On April 17th, I began my first storm chase of 2013 as soon as I got off work around 3:00pm. Once off work I headed south from Peoria, IL on I-55 to get to my target-area outside Champaign, IL. The models the previous night were showing the warm front making it as far north as Peoria, IL, but early on in the day I realized that they were way off on its progress north. This was due to the models underestimating the cold pool left over from overnight convection north of the boundary. That meant I had to head farther south and eventually east to find any potential "magic" along the warm front by early evening. The area I was targeting along the warm front was characterized by nearly 2,000J/kg of CAPE to the south, 0-6km shear at 60kts, a supercell composite of (12), 0-3km SRH around 300m2/s2, and a moistening boundary-layer with dew points near 67°F. The main question would be could the cap be broken at this point. By evening, one storm did develop to my south along I-57 near Mattoon, IL and was pushing north. This looked like the only shot for something to cross the warm front so I stayed with this storm as it progressed north to my location near Tuscola, IL where I was sitting along the warm front. The storm did have some small hail, but really never got rooted on the warm front like I had hoped for. My best explanation for why this occurred is that the cold outflow from storms in northern Illinois kept pushing the warm front south much of the afternoon which allowed the front to undercut this storm before it could go crazy. Also weak convergence along the boundary didn't help as well. I shot a few photos of this thunderstorm for a brief time and then decided to head back home to chase very early the next day around dawn. Overall, though this was a good day to get back into the swing of storm chasing. I've added some photos I shot and some video below:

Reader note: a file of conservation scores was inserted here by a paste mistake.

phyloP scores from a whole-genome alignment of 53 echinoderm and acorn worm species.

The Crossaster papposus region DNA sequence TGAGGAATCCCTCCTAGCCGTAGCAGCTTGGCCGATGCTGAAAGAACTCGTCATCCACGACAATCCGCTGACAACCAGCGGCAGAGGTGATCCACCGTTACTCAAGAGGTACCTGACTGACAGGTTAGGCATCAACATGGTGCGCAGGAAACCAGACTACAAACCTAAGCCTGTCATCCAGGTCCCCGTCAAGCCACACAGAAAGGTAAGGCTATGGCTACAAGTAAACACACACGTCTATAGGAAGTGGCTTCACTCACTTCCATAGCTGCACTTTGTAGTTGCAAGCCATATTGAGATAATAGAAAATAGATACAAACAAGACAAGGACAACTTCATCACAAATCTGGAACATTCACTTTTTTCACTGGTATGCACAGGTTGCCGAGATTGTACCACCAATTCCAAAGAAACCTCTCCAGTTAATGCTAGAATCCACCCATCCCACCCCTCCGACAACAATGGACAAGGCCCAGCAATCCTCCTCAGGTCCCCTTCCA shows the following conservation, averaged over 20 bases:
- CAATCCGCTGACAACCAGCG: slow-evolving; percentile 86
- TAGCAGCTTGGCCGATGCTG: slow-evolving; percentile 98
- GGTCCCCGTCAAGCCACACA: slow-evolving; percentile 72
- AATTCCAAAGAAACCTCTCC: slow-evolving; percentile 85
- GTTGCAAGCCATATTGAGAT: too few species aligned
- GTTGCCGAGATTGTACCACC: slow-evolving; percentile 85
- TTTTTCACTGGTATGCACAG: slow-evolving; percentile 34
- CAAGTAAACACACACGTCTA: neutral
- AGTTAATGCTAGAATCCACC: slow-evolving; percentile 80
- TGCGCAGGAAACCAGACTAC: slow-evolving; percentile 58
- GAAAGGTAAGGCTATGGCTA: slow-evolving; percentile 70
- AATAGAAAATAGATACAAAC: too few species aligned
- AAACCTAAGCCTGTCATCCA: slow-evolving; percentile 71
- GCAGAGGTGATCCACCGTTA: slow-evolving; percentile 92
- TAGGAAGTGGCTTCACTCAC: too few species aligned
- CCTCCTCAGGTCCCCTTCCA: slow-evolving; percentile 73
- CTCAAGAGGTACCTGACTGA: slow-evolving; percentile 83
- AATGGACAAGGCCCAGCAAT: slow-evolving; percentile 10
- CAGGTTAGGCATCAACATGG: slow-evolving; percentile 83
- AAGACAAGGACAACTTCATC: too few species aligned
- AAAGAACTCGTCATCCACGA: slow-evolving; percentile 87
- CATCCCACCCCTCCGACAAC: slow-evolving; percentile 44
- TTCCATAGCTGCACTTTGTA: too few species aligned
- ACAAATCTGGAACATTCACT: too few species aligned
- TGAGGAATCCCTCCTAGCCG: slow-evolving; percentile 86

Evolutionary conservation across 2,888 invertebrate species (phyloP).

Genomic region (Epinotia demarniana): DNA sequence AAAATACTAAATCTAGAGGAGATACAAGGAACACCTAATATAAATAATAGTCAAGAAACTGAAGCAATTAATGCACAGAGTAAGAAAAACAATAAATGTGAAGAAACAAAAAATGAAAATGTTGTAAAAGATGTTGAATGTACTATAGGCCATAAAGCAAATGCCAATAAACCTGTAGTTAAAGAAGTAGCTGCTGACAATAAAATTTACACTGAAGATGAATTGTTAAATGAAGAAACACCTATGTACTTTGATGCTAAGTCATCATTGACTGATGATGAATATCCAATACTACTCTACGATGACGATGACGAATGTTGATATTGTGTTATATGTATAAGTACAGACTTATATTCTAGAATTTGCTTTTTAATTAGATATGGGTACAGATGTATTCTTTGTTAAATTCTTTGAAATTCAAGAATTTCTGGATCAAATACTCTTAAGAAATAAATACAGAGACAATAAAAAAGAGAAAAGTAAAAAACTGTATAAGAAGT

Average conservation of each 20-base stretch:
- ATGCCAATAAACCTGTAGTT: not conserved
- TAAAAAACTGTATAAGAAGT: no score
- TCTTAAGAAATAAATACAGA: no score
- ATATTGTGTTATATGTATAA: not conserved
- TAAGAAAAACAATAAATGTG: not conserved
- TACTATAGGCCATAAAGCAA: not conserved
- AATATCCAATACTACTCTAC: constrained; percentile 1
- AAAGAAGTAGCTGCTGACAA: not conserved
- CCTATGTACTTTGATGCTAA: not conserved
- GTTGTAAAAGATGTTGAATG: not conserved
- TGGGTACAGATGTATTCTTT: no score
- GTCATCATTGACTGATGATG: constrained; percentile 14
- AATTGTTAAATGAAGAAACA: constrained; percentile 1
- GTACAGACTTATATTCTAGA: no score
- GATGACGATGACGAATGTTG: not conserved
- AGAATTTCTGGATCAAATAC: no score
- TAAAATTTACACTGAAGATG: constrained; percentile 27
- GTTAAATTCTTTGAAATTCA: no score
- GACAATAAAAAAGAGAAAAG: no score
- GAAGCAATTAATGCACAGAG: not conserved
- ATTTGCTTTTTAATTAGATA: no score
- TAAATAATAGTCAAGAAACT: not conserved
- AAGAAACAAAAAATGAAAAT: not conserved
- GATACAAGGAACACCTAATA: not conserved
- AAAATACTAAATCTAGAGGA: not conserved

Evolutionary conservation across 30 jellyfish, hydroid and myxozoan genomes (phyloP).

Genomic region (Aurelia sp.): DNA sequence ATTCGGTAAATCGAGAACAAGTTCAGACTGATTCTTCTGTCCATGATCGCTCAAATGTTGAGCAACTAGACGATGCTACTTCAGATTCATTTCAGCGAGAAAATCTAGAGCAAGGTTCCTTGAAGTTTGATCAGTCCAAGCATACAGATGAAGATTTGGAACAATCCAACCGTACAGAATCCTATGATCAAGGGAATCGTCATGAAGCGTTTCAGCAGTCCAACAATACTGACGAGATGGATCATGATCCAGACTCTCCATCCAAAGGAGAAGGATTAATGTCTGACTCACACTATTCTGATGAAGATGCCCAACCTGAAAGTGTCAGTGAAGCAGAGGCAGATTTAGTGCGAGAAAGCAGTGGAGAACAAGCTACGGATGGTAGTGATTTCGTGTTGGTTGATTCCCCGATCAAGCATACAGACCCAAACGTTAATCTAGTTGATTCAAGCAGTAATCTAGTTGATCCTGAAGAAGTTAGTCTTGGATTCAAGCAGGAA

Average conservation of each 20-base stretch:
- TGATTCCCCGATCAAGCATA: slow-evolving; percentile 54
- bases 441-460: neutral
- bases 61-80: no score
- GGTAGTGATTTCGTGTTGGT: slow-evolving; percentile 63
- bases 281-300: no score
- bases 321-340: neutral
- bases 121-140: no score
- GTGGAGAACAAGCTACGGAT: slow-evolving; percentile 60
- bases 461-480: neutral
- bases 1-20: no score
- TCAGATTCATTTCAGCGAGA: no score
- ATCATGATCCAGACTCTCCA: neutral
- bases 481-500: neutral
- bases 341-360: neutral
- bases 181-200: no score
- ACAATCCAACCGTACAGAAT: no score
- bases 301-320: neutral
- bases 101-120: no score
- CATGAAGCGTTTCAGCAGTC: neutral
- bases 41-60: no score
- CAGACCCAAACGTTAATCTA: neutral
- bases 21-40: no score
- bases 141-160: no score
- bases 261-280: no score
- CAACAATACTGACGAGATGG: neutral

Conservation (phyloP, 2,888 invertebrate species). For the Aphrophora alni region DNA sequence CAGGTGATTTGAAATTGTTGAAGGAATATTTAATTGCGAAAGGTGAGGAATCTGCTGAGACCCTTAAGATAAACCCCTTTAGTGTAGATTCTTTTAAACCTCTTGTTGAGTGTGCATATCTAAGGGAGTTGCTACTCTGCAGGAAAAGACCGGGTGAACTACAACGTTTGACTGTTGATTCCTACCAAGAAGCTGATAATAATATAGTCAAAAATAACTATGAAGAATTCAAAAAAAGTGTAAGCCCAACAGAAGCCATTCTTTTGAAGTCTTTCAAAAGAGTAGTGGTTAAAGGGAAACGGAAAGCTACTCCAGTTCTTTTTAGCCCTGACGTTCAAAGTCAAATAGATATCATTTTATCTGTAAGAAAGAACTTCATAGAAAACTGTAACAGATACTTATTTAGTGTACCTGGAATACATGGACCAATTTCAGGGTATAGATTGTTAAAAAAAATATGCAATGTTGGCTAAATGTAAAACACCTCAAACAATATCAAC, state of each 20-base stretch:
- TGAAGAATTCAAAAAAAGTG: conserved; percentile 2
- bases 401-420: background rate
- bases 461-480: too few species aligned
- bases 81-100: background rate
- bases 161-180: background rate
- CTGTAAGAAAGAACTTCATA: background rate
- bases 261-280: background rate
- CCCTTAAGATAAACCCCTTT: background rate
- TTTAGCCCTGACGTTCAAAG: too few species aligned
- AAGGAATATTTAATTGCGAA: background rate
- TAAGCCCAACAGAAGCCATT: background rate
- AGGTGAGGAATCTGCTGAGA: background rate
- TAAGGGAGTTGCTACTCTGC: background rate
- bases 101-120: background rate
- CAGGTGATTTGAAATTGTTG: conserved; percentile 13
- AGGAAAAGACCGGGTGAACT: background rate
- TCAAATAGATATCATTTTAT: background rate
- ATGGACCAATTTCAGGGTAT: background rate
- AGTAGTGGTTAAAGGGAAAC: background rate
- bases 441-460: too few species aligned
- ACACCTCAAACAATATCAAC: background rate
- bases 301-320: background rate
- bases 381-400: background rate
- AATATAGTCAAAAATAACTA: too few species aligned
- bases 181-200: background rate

Storm to my south approaching
the warm front as I patiently wait...
Brief lowering here, but nothing of overly concern...
An ugly looking storm at this point!
Quoting a cartoon/TV series "It's gonna rain"!
and boy did it ever...
Wide-angle shot before I head
home to rest up for the next chase...
I've added a YouTube video from my GoPro's (above)

That's all for now. I'll be updating with Thursday's chase (April 18th) as well at some point as I'm in the process of getting caught-up on posts. Stay tuned for that in the coming days.

Friday, April 12, 2013

04/06/13 Spring Lightning

Lightning lights up the northern horizon
north of Peoria, IL in this wide-angle shot...

Last weekend, a few spring thunderstorms passed to the north of Peoria, IL during the late evening hours. Unfortunately, the storms were moving fairly quick off to the northeast and I had limited time to photograph them as I was stuck at work during the evening. Once off work though I spent about a good 40-minutes trying to grab a couple shots or at least one decent CG (cloud-to-ground) shot. I didn't get really any good opportunities as most of these thunderstorms were just a little too far north and didn't have many good bolts to them. This particular evening did allow me to get back into the swing of things however in terms of lightning photography. I did plan to chase this week April (15-17th), but I was not eagerly thrilled with this early-season chase setup despite the strong storm system. With that being said, I have been suffering from a great deal of information overload in the last week due to the immense amount of model-runs I looked at during the event just in case I ventured out. I almost drove to Kansas on Tuesday only to decided to stay put since my gut told me it would be a waste of time. Wednesday, I held on to hope that the warm front would park itself in central Illinois and I'd be able to chase, but that front pushed way south into southern Illinois so I didn't bother to venture out. It turned out I really didn't miss much so it ended up being the right decision(s). I'll save my time and money for the "big days". Anyhow, I've added just a couple photos of a disappointing night in terms of lightning photography from last weekend below:

Some intra-cloud lightning illuminating
the sky from time to time...
Storm clouds rollin' in over the apartment complex...
A distant CG looking toward Dunlap, IL
Just like that the storms were gone...

That's all for now. The long-term weather pattern doesn't looks that promising for severe weather over the next week or so in our area at least. The southern Great Plains and Deep South may have some decent severe weather this upcoming week though. We'll see what happens. My best guess is that we may be looking at more promising severe weather in May and June rather then April since winter has been tough to get rid of this spring especially across the Midwest. Once we get some good storms to chase (hopefully soon) I'll update again...